a business associate of mine gave me a gift card as an early
Christmas gift. However,
unlike most gift cards I've received in my life to places
like O'Charley's, Ruby Tuesday's, or my favorite iced mocha
bar, this was a gift card that looked just like a credit
card from one of the major credit card manufacturers. We
won't say which one, but, suffice it to say, it was one
of the major ones. For the sake of this article, we'll call
the card company, Brand X.
"How nice. A gift card that I can use anywhere that
accepts Brand X credit cards."
I started to read the paperwork that came with the card.
According to the bank that issued this Brand X card, I did
not in fact own this Brand X card, they did. As such, should
this bank (who we'll call Bank X) ever want their Brand
X card back, I would have to forfeit any remaining credit
on the card and give them the card immediately.
the card wasn't FDIC insured, so I was basically using my
Brand X gift card at my own risk.
read on, I found out that the Brand X gift card could not
be redeemed for cash from Bank X, but must be used for normal
purchases. However, it could not be used online or at gas
pumps, but must be used at a kiosk where a clerk could verify
that I was signing my signature for a Brand X gift card
issued by Bank X that did not have my name on it!
things even more fun, I could not use up my Brand X gift
card in the way one normally uses up gift cards (ie finishing
off the card on a more expensive purchase and paying the
difference.). No, if I wanted to finish off my Brand X gift
card (which I can never throw away because Bank X still
owns it), I must know the exact balance of my Brand X card
before attempting to use it. Then I must pay only the part
of my purchase which exceeds the amount for which my Brand
X card is currently worth, and then I can use my Brand X
card to pay the exact amount that is still on the card.
Otherwise the card would be denied and some overzealous
clerk might attempt to take her scissors to the Brand X
gift card that I don't actually own due to the fact that
it's Bank X's property, at which time I might forseeably
go to jail (just like if I'd snip off those tags on mattresses!).
it to say, this yuletide tale concluded with me at Wal-Mart
at 4 AM trying to buy one of the kids on my gift list a
skateboard and repeatedly hearing, "I'm sorry, sir,
your card's been denied." After each utterance, I would
throw a dollar bill at the cashier, hoping that that would
finally bring us close enough to my Brand X gift card's
balance for it to be used. (It was sort of like playing
the slot machines, only much more annoying!)
do I bring this tale up now? Is it to bring up that funding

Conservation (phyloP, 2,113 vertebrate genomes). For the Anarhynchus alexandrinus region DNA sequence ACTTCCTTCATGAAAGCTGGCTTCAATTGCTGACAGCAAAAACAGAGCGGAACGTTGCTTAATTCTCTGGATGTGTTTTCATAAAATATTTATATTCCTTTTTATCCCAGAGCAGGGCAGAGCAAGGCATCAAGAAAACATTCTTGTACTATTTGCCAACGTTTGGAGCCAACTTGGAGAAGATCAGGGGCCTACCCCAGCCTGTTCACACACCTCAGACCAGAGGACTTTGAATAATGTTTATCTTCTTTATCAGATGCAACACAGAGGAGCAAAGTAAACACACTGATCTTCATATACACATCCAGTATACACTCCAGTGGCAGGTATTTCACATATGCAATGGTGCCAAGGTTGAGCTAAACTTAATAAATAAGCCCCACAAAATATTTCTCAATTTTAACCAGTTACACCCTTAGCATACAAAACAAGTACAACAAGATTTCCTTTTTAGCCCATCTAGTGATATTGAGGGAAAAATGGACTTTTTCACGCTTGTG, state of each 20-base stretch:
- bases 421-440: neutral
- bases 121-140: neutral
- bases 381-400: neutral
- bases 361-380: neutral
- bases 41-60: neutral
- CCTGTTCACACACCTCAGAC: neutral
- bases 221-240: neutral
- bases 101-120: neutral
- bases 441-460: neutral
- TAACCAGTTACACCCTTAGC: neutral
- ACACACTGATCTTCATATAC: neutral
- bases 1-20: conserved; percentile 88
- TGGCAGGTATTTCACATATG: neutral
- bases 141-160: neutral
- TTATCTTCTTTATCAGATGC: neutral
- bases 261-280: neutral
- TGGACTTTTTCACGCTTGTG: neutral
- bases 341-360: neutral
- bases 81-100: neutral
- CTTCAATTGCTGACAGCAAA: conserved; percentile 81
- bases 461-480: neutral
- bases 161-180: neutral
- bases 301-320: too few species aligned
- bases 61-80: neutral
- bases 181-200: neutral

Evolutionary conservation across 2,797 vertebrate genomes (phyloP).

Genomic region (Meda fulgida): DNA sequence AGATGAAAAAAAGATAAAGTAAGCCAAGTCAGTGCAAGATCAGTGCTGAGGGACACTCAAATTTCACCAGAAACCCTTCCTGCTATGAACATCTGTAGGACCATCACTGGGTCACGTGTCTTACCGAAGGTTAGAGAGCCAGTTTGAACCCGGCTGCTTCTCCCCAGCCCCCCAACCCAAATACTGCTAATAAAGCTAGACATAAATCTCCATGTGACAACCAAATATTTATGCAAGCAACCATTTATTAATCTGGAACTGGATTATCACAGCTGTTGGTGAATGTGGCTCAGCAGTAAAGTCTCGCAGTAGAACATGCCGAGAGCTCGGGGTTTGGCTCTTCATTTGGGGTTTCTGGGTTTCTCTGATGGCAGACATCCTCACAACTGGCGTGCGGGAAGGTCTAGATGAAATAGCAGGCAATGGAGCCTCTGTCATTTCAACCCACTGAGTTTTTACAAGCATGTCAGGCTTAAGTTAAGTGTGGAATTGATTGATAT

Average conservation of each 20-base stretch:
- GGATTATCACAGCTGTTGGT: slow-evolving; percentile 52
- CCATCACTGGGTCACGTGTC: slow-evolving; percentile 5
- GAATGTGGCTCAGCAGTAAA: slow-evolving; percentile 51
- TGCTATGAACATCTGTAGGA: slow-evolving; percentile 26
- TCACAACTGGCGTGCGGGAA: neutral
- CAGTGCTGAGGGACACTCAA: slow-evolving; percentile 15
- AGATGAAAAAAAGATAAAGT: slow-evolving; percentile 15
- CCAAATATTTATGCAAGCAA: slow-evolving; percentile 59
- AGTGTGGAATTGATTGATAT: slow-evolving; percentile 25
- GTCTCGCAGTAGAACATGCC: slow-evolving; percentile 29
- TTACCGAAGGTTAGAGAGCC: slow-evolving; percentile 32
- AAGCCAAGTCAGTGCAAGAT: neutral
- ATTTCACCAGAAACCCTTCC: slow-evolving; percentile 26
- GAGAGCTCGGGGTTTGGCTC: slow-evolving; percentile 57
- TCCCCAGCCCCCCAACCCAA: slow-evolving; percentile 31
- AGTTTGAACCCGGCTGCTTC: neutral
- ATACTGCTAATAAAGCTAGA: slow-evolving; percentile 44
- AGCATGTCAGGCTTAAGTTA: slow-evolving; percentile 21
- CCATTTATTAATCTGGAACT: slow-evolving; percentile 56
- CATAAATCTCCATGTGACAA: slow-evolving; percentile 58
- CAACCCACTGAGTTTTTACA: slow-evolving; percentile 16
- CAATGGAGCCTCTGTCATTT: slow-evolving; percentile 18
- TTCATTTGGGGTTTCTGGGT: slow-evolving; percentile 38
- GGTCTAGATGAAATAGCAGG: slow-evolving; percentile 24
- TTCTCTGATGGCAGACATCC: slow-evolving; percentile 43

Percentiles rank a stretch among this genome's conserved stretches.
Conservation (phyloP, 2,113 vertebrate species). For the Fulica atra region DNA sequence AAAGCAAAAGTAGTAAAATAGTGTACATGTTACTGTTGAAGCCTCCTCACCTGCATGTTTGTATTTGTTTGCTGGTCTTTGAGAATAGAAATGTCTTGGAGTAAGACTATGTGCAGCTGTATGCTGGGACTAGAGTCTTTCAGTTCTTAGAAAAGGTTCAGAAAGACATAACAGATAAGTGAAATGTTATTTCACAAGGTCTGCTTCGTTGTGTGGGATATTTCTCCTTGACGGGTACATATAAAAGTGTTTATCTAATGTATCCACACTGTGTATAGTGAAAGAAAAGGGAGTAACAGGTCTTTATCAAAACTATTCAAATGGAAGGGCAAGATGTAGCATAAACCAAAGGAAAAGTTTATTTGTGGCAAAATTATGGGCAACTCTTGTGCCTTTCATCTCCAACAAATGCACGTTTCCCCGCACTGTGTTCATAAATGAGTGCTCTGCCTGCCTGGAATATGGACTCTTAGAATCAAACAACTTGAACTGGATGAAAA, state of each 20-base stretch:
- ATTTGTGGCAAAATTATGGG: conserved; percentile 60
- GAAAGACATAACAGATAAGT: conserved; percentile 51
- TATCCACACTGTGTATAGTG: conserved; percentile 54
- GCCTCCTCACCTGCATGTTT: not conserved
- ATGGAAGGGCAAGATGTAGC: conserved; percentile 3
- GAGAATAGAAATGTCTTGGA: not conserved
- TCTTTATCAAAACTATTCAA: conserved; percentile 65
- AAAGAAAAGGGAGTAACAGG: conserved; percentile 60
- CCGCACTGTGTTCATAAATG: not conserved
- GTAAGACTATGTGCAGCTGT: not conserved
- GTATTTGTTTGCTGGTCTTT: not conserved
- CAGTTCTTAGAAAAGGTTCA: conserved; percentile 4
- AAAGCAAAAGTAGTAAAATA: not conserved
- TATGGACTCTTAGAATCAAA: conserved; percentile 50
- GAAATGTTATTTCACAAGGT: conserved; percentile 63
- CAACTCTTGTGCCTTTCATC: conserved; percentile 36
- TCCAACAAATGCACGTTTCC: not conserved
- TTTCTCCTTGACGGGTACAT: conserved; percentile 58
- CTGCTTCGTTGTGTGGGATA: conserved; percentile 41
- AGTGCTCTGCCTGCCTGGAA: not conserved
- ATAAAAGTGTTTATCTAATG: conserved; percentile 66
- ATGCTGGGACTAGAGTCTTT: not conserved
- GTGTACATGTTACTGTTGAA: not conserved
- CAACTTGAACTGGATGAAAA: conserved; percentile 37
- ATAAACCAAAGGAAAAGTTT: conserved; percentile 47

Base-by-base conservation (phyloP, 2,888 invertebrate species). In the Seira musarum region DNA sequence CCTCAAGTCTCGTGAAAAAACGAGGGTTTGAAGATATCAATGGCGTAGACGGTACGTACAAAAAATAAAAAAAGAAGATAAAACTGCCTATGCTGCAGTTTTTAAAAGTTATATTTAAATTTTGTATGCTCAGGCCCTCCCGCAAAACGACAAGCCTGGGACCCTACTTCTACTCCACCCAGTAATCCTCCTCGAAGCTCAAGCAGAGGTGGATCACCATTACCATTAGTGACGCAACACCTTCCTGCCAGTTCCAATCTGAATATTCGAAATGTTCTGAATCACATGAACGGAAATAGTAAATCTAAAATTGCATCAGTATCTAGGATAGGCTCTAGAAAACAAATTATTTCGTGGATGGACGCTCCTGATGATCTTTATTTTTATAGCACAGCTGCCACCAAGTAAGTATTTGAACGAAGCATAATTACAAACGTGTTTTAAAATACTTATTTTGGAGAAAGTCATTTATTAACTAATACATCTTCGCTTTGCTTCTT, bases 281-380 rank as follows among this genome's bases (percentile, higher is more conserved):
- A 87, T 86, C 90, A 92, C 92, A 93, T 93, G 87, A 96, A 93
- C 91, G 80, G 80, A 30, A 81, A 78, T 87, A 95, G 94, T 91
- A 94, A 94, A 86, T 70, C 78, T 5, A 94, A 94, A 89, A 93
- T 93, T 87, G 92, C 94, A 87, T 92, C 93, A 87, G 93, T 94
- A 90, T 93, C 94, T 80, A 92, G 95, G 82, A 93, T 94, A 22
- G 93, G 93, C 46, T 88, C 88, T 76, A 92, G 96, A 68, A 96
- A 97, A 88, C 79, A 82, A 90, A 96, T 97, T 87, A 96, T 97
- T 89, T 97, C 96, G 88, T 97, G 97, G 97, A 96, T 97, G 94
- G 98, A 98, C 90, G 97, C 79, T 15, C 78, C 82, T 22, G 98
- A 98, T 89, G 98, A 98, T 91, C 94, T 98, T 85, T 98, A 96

films on Brand X credit cards is a bad idea? No, though
funding any film on any credit card is an asinine idea.
(Yes, I know that Kevin Smith made Clerks on credit
cards and that got accepted to Sundance and now he's 'made
it'. Every year a few people survive lightning strikes,
too. That doesn't mean that shoving a lightning rod down
your pants and running outside during an electrical storm
is a brilliant freaking idea!)
reason I bring up my yuletide Brand X story is to talk about
red tape. The current film industry thrives on red tape
because it has the money and the lawyers to waste on cutting
through red tape.
movie Bowfinger, Steve Martin's character claimed that,
when you got past all the BS from Hollywood, all films were
made for less that $10,000. While this is a bit of an exaggeration,
one has to wonder how much Hollywood films would actually
cost if you got rid of all the lawyers, all the Union shenanigans,
and all the red tape?
Hollywood may be able to afford the huge drain that this
red tape causes, we as microfilmmakers cannot. We have too
much on our plates working odd jobs so that we can afford
cameras or tapes or editing equipment to afford all the
red tape of the movie industry as it stands right now.
that in mind, my Christmas gift to you, my no-budget filmmaking
brethren, is to focus Microfilmmaker Magazine on cutting
through the red tape of filmmaking over the coming year.
You've seen how we've started to streamline the process
of finding musicians through standardized agreements that
benefit both you and them. You've seen how we've started
to provide discounts on services that you need and how we've
created a community that is slowly growing to help you make
better and better films.
this upcoming year, we're going to be working on everything
from an even greater selection of musical artists and composers
to a prize-packed full length feature film contest to a
streamlined connection for your films to national distributors.
going to be an exciting year, so stay tuned and see what